It happens in the nanny world, too. I personally learned a big lesson in my early years at White House Nannies. It was embarrassing and also instructive. A young college woman said she had graduated from George Washington University. We called all her references but didn’t check with the university to verify her degree. As luck and pure happenstance would have it, the client I passed her information onto was on the board of trustees of that university. She checked and found out that our candidate had been a student there but had never graduated. While the degree was not a pre-requisite for the nanny position, honesty and trustworthiness certainly were. That lie left her dead in the water despite the fact that she was great with kids.

Every parent wants to know that the people hired to take care of their children, whether in a school system or in their homes, are who they say they are and that their resumes and applications are true reflections of their experience. For those doing the hiring, it’s all about due diligence. We expect our schools to be doing a better job of screening their employees. In this case, Mr. Toogood had a long list of admirers. He was good at his job. But he lied. Repeatedly. Somebody should have caught his embellishments along the way.

Recently, there has been a rash of bad caregivers hired from online sites who purportedly have clean background checks. Unfortunately for the public at large, the world of background checks is murky. Even for those of us in the field, understanding what constitutes a thorough check is not always easily grasped. For example, a check of the National Criminal File sounds impressive — but it is not and should never be relied on its own. Most people have no idea. Parents deserve peace of mind when it comes to the care and education of their children . The Association of Professional Nanny Agencies is working on an educational tool for parents right now, so stay tuned!

June 20th, 2014

Swim—or Sink

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Summer has just begun and already there has been a rash of drownings. All are devastating and often avoidable tragedies. When we interview nannies, we ask if they can swim since there is a great likelihood that they may end up in the water with the children they care for. It’s always surprising to us that people who grew up in island countries never learned to swim. I am convinced that relying on the lifeguard at a pool is not good enough protection, especially in the case of younger children who do not know how to swim or who are not yet confident swimmers. Someone needs to be in the pool next to the kids. I have a strong memory of my son at three when he raced in a flash to the steps of the high dive and jumped off. Only one problem: he did not know how to swim. Fortunately, my husband was able to rush in and catch him as he rose to the surface. The next week we enrolled him at an American University swim program where he learned to swim. I can still replay that scene as if it were yesterday.

Now in addition to worrying about your standard drowning, there is something called secondary or dry drowning. This is quite scary. The CDC reports that there are ten such drownings a day. Secondary drowning involves the inhalation of water into the lungs, either after a near drowning or as the result of a sudden rush of water.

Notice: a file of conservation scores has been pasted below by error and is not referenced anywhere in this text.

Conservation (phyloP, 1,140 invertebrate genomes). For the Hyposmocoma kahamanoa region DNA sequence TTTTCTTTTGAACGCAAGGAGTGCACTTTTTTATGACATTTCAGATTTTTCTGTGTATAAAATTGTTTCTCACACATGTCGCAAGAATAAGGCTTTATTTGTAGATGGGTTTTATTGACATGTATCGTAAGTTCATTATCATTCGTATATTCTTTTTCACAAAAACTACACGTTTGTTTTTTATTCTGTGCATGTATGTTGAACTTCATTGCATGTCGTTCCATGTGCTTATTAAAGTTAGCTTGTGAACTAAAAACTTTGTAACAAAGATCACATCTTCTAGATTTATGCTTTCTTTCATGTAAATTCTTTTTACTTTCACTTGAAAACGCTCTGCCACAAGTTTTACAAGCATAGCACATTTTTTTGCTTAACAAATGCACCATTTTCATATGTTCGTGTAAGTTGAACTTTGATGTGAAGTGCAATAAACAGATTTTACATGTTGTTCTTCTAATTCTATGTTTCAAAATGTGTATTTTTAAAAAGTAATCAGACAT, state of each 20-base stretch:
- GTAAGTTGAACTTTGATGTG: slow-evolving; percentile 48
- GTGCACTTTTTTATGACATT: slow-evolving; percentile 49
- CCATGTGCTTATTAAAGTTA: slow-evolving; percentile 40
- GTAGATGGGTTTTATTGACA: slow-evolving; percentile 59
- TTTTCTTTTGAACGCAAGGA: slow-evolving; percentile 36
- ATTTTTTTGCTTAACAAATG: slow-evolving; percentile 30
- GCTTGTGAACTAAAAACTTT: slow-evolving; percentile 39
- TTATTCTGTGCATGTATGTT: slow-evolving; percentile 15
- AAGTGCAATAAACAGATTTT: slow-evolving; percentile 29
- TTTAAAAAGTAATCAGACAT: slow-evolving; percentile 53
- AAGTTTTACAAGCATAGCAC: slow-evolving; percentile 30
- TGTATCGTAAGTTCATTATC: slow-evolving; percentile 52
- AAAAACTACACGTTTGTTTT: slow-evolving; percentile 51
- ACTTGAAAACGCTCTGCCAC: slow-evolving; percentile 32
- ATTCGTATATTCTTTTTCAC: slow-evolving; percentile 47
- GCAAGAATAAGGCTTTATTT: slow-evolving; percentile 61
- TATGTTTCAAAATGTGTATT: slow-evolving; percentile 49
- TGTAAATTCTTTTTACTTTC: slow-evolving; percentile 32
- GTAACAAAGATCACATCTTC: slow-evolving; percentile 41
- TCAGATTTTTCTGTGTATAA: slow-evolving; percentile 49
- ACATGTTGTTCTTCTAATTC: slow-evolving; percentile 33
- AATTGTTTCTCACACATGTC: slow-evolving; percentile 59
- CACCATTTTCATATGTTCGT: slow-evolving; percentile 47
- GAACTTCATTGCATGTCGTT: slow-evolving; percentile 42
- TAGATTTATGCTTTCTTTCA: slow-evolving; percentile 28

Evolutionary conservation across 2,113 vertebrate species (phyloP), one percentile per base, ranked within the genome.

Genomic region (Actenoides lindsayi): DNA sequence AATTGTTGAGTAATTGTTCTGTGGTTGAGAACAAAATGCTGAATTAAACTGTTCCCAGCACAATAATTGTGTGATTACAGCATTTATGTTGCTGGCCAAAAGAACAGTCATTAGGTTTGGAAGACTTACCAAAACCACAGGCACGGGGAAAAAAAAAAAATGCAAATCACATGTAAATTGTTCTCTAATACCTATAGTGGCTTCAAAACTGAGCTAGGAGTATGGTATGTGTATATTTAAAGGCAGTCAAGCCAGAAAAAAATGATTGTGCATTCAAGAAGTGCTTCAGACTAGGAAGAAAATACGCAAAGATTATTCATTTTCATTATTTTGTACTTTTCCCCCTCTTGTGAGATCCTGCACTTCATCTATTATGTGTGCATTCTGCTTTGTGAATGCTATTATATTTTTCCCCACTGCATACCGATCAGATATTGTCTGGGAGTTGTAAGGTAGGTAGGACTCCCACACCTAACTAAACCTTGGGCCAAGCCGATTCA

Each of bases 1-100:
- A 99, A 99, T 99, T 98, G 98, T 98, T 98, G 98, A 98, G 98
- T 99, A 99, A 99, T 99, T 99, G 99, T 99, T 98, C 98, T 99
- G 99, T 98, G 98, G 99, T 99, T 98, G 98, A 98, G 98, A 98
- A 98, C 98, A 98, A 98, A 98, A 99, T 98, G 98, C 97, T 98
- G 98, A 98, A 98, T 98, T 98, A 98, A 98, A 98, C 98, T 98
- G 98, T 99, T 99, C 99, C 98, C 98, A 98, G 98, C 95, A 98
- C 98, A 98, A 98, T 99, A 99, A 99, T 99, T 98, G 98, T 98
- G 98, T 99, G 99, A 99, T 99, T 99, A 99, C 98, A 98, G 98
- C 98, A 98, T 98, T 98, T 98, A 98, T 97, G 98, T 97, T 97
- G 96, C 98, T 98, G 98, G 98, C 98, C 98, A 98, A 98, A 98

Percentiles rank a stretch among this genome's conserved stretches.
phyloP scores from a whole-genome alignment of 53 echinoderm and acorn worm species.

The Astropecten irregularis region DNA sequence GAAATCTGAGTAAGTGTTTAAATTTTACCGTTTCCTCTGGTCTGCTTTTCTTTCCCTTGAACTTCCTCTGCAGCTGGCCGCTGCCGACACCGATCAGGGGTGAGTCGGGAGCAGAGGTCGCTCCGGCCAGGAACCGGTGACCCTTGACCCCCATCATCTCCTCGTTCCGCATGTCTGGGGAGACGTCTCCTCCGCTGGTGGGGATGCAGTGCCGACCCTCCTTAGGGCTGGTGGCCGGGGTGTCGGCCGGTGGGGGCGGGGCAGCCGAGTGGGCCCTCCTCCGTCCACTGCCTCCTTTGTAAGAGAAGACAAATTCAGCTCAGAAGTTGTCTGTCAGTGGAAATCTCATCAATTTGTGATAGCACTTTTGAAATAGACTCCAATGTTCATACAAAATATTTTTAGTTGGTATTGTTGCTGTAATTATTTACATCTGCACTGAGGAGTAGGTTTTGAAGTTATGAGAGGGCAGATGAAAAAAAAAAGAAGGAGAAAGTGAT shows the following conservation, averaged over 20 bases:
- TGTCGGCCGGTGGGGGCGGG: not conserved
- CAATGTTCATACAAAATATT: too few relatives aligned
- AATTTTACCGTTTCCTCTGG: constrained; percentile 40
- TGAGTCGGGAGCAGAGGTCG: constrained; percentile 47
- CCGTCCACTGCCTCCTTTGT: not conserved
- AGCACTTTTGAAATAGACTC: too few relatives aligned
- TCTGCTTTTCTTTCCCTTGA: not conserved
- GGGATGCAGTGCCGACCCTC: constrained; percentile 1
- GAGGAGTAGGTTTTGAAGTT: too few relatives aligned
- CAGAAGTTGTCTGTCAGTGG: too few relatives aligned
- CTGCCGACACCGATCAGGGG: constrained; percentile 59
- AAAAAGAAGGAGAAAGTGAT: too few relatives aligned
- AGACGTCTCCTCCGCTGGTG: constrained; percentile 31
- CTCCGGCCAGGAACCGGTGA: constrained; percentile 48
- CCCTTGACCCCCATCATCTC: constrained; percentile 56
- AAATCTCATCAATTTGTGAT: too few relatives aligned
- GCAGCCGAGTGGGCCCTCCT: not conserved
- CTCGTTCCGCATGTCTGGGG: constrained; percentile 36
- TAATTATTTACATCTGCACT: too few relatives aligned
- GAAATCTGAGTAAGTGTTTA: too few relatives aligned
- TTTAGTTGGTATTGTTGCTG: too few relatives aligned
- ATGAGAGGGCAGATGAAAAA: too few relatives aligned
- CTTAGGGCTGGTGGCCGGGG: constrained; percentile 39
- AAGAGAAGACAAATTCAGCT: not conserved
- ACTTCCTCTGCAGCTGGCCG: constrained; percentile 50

“They initially look well, and then over — usually the first six to eight hours, but it can be as much as 24 hours out — they can develop a lot of increased trouble breathing,” says Dr. Erik Schobitz, medical director of the pediatric emergency room at Shady Grove Adventist Hospital.

After a near drowning, a child can develop an inflammation or swelling of the lungs called pulmonary edema, which limits the body’s ability to get oxygenate blood.  Inhalation of pool water can also lead to chemical pneumonia, or lung inflammation caused by the chemicals in the water.

“That is why we have to watch them carefully after any one of these near drowning events,” Schobitz says.

Lindsay Kujawa, a blogger (Delighted Momma), who went through this frightening experience with her own child suggests that “… if your child has experienced a near-drowning experience, watch for a sudden change of personality or energy level. You can save your child’s life if you act quickly and get them medical treatment immediately.”

Summer and lazy days spent sunning and splashing at the pool are synonymous, as they should be, but it never hurts to be reminded that even our favorite sunny day activities involve risks. Have a wonderful summer and please swim safely!

June 5th, 2014

Early Bird Nanny Needed (McLean, VA)

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A McLean family is seeking an experienced and early-rising nanny to help care for their 1 year old. The nanny will be responsible for preparing healthy meals and some general household tasks.   The ideal candidate is energetic, active and loving and comfortable with a parent who works from home. The schedule is 6/-6:30am to 2/4pm.

Start date: July 2014

Pets: No

Location: McLean, VA

June 5th, 2014

Nanny Manager Needed (NW, DC)- FILLED

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An energetic, flexible and smart nanny manager is needed to help care for a 10 year old and 9 year old and manage their schedules and activities, in addition to some household organization. Driving is required and one parent works from home several hours each week. The anticipated schedule is 7am to 6:30pm three days a week and 7am to 9pm two days a week.

Start date: June 2014

Pets: 1 dog

Location: NW, DC

June 5th, 2014

Nanny Needed, Live-Out (Arlington, VA)- FILLED

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A loving, nurturing nanny is needed to help care for a newborn. The family is seeking a nanny who will be interactive with the baby and promote learning and development. The ideal candidate is able to travel occasionally with the family. The schedule is Monday – Friday 7am to 5 pm.

Start Date: August 2014

Pets: 3 cats

Location: Arlington, VA

June 5th, 2014

Nanny Manager Needed (McLean, VA)

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A busy McLean family is seeking a nanny/household manager to help care for an 8 year old, 5 year old and 4 year old. The nanny manager will work in coordination with another nanny, supervise and manage the children’s afternoon and evening schedules and activities, and take care of some light housework. Driving is required. Excellent salary and benefits for the right candidate. The schedule is Monday – Friday 12pm to 8pm.

Start date: June 2014

Pets: No

Location: McLean, VA

June 5th, 2014

Household Manager/Personal Assistant Needed (DC)

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A very nice DC family is seeking a resourceful and well-organized problem solver to oversee and manage their household. The household manager will be responsible for general household maintenance, staff management and coordination, and household finances, files, schedules and errands. The ideal candidate has some experience with Microsoft Office, Intuit Quickbooks, HTML, and general systems management. Wonderful working environment. Very competitive salary and benefits. The schedule is Monday – Friday 9am to 6pm.

Start date: ASAP

Pets: None

Location: DC